Show/hide feed table

Feedstuff Total CP, % DM DIP, % of total CPTDN, % DM
Alfalfa cubes 18 7057
Alfalfa, dehydrated,17% CP 19 4061
Alfalfa, fresh 18 8261
Alfalfa hay, early bloom 19 8459
Alfalfa hay, midbloom 17 8258
Alfalfa hay, full bloom 16 8054
Alfalfa hay, mature 13 7050
Alfalfa silage 18 8455
Alfalfa silage, wilted 22 7858
Alfalfa leaf meal 28 8569
Alfalfa stems 11 5647
Ammonium chloride 163 10057
Ammonium sulfate 132 1000
Bahiagrass hay 8 6351
Bakery product, dried 12 7090
Barley silage 12 8059
Barley silage, mature 12 7558
Barley straw 4 3043
Barley grain 12 7284
Barley grain, steam rolled 12 6084
Beet pulp, wet 9 6576
Beet pulp, dried 7 5675
Beet pulp, wet, with molasses 10 7577
Beet pulp, dried, with molasses 10 6676
Bermudagrass, Coastal, dehydrated 16 6062
Bermudagrass hay, Coastal 10 8056
Bermudagrass hay 10 8253
Bermudagrass silage 10 8550
Birdsfoot trefoil, fresh 21 8066
Birdsfoot trefoil hay 16 7857
Blood meal 92 2066
Bluegrass, Kentucky, fresh, early bloom 15 8069
Brewers grains, wet 28 4885
Brewers grains, dried 28 4284
Bromegrass, fresh, immature 15 7864
Bromegrass hay 10 7055
Bromegrass haylage 11 7457
Canarygrass hay 9 7453
Canola meal, solvent 40 7071
Citrus pulp, dried 7 6279
Clover, ladino, fresh 25 8069
Clover hay, ladino 21 7561
Clover, red, fresh 18 7964
Clover hay, red 15 7455
Clover hay, sweet 16 7053
Corn, whole plant, pelleted 9 5563
Corn fodder 9 5567
Corn stover, mature (stalks) 5 7059
Corn silage, milk stage 8 8265
Corn silage, mature, well eared 8 7472
Corn grain, whole 9 4287
Corn grain, rolled 9 4887
Corn grain, flaked 9 4393
Corn grain, high moisture 10 6293
Corn and cob meal 9 4882
Corn cobs 3 5048
Corn screenings 10 4891
Corn gluten feed 23 7581
Corn gluten meal, 41% CP 46 4085
Corn gluten meal, 60% CP 67 3889
Cottonoseed, whole 22 6295
Cottonseed, whole, delinted 23 6195
Cottonseed hulls 4 5545
Cottonseed meal, mechanical, 41% CP 45 4980
Cottonseed meal, solvent, 41% CP 48 6077
Diammonium phosphate 115 1000
Distillers grain, wet 28 4590
Distillers grain, barley 30 4477
Distillers grain, corn, dry 28 3890
Distillers grain, corn, wet 29 4590
Distillers grain, corn with solubles 29 4790
Distillers corn stillage 22 4592
Distillers grain, sorghum, dry 32 3885
Distillers grain, sorghum, wet 32 4585
Distillers grain, sorghum with solubles 31 4785
Distillers dried solubles 29 10088
Fat, animal, poultry, vegetable 00205
Feather meal, hydrolyzed 86 2569
Fescue, Kentucky 31, fresh 15 8064
Fescue hay, Kentucky 31, early bloom 18 7865
Fescue hay, Kentucky 31, mature 11 7052
Fish meal 66 4074
Grass hay 10 7058
Grass silage 11 7661
Hominy feed 11 5289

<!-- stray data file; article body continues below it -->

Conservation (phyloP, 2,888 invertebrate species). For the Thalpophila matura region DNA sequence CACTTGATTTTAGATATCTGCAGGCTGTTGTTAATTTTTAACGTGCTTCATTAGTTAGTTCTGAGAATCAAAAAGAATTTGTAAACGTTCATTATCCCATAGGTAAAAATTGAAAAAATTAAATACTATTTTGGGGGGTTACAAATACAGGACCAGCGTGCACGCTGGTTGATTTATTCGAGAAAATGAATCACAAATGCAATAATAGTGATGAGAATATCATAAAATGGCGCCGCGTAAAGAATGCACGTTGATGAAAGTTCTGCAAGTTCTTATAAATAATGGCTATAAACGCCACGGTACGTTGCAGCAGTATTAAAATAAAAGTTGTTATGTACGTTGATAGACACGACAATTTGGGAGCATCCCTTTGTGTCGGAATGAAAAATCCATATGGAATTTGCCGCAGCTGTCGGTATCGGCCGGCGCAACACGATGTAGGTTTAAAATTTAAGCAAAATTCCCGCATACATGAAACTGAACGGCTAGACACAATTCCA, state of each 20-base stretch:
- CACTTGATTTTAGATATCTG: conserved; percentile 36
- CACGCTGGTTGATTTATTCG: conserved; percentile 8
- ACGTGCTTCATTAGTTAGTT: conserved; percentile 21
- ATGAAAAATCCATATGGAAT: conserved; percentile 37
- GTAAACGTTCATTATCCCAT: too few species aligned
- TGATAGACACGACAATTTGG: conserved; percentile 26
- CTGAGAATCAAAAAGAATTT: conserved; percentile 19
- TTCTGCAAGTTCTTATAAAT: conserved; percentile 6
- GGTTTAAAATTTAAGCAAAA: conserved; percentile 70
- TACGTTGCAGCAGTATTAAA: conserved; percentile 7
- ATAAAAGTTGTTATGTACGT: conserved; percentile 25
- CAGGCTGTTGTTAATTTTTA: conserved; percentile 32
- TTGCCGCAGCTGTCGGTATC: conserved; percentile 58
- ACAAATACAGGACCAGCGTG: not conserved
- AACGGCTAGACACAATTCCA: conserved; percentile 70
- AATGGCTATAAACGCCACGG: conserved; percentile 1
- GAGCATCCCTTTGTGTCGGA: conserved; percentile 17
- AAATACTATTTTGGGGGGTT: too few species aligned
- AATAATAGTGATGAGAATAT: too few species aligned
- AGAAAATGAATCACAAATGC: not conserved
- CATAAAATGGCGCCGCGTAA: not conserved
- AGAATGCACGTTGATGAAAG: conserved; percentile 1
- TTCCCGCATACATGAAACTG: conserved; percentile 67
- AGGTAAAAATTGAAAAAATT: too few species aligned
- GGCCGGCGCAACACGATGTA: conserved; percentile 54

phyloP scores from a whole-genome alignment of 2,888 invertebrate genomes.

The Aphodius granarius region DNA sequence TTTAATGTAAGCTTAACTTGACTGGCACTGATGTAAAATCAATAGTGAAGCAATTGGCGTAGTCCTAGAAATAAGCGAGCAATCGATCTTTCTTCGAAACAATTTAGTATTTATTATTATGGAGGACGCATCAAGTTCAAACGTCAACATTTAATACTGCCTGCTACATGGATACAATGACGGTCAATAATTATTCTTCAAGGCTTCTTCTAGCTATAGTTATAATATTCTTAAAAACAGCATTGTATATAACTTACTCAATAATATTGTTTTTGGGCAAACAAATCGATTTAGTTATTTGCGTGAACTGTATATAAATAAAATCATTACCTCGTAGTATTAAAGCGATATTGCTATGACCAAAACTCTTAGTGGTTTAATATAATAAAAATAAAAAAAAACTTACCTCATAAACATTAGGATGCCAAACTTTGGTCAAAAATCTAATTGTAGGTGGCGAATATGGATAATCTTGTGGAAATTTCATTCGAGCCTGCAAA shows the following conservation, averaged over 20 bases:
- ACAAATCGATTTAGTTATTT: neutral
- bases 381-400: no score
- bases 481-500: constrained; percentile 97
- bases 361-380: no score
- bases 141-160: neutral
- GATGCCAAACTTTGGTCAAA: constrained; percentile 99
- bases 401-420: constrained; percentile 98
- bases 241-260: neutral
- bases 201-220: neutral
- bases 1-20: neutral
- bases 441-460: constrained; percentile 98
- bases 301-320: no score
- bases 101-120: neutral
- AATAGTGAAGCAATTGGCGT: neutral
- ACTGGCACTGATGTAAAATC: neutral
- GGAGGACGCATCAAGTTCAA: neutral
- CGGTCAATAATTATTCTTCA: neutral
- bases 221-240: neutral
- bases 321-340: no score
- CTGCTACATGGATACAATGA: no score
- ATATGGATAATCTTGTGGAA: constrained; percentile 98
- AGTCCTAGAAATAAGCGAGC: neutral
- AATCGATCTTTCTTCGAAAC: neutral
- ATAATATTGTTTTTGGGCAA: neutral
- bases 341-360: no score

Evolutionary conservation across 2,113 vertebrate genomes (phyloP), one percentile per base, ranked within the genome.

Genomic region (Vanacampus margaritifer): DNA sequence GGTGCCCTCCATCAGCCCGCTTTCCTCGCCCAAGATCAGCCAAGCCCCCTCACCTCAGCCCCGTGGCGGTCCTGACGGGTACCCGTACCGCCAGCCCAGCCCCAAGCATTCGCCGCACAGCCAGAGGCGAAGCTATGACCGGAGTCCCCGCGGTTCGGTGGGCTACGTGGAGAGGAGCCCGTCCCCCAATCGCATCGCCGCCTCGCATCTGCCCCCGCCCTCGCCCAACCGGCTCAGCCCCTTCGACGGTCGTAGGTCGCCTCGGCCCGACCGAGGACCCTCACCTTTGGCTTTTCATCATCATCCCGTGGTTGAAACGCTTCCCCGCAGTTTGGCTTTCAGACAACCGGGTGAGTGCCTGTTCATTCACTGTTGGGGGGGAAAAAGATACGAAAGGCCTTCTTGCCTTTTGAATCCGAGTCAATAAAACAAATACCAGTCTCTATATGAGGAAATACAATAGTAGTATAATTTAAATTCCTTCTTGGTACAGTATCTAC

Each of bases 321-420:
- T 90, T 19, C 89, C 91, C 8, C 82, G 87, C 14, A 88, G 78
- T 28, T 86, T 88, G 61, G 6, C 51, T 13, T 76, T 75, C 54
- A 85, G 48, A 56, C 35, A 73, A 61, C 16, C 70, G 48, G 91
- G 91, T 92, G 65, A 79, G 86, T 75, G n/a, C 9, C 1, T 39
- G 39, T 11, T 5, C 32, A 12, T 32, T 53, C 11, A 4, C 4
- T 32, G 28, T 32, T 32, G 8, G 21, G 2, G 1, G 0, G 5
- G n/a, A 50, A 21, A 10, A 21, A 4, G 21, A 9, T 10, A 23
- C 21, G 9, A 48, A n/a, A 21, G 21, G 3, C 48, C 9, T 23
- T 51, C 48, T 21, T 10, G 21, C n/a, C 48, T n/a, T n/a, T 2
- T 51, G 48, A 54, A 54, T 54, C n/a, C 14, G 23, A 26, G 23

Lespedeza, fresh, early bloom 16 5060
Lespedeza hay 14 4054
Linseed meal, solvent 39 6276
Meadow hay 7 7750
Meat and bone meal, porcine/poultry 56 7672
Molasses, beet 9 10075
Molasses, cane 5 10075
Molasses, cane, dried 10 10074
Molasses, citrus 10 10077
Molasses, wood, hemicellulose 1 10076
Monoammonium phosphate 70 1000
Oat hay 10 7554
Oat silage 12 7960
Oat straw 4 6048
Oat grain 13 8176
Oat groats 18 8591
Oat middlings 17 8090
Oat hulls 4 7540
Orchardgrass, fresh, early bloom 14 7765
Orchardgrass hay 10 7359
Peas, cull 25 7886
Peanut meal, solvent 50 7277
Potatoes, cull 10 10080
Potato waste, wet 7 10082
Potato waste, dry 8 10085
Potato waste, wet with lime 5 10080
Potato waste, filter cake 5 10077
Poultry byproduct meal 62 5179
Poultry litter, dried 25 10064
Poultry manure, dried 28 7838
Prairie hay 7 6350
Rice grain 8 7079
Rice bran 14 7068
Rice hulls 3 5513
Rye grass hay 10 6058
Rye grass silage 14 7559
Rye grain 12 7982
Sanfoin hay 14 4061
Sorghum silage 9 7059
Sorghum grain (milo), ground 11 4382
Sorghum grain (milo), flaked 11 3891
Soybeans, whole 40 7293
Soybeans, whole, extruded 40 6593
Soybeans, whole, roasted 40 5293
Soybean hulls 12 7277
Soybean meal, solvent, 44% CP 49 6884
Soybean meal, solvent, 49% CP 54 6887
Spelt grain 13 7375
Sudangrass hay 9 7057
Sudangrass silage 10 7258
Sunflower seed, meal, solvent 38 7365
Sunflower seed, meal with hulls 31 6557
Sunflower seed hulls 4 3540
Timothy, fresh, pre-bloom 11 8064
Timothy hay, early bloom 11 7859
Timothy hay, full bloom 8 7057
Timothy silage 10 7559
Triticale grain 14 7585
Turnip roots 12 10086
Urea, 46% N 288 1000
Vetch hay 18 8658
Wheat, fresh, pasture 20 8471
Wheat hay 9 7557
Wheat silage 12 7959
Wheat straw 3 4042
Wheat straw, ammoniated 9 7550
Wheat grain 14 7788
Wheat grain, hard 14 7288
Wheat grain, soft 12 7788
Wheat grain, flaked 14 7189
Wheat grain, sprouted 12 8288
Wheat bran 17 7370
Wheat middlings 19 7882
Wheat mill run 17 7275
Wheat shorts 20 7580
Wheatgrass, crested, fresh, early bloom 11 7560
Wheatgrass, crested, fresh, full bloom 10 6655
Wheat grass, crested, hay 10 6654
Whey, dried 14 8582

Sources used in this calculation method are:

NRC. 2000. Nutrient Requirements of Beef Cattle, 2000 Update. National Academy Press, Washington, DC.

Preston, R. L. 2000. Typical composition of feeds for cattle and sheep. In: Beef 36(10), 10-20. Intertec Publ. Co. Overland Parks, KS.

Silanikove, N. 2000. The physiological basis of adaptation in goats to harsh environments. Small Ruminant Research 35:181-194.

Soto-Navarro, S. A., A. L. Goetsch, T. Sahlu, R. Puchala, and L. J. Dawson. 2003. Effects of ruminally degraded nitrogen source and level in a high concentrate diet on site of digestion in yearling Boer x Spanish wether goats. Small Ruminant Research. 50:117-128.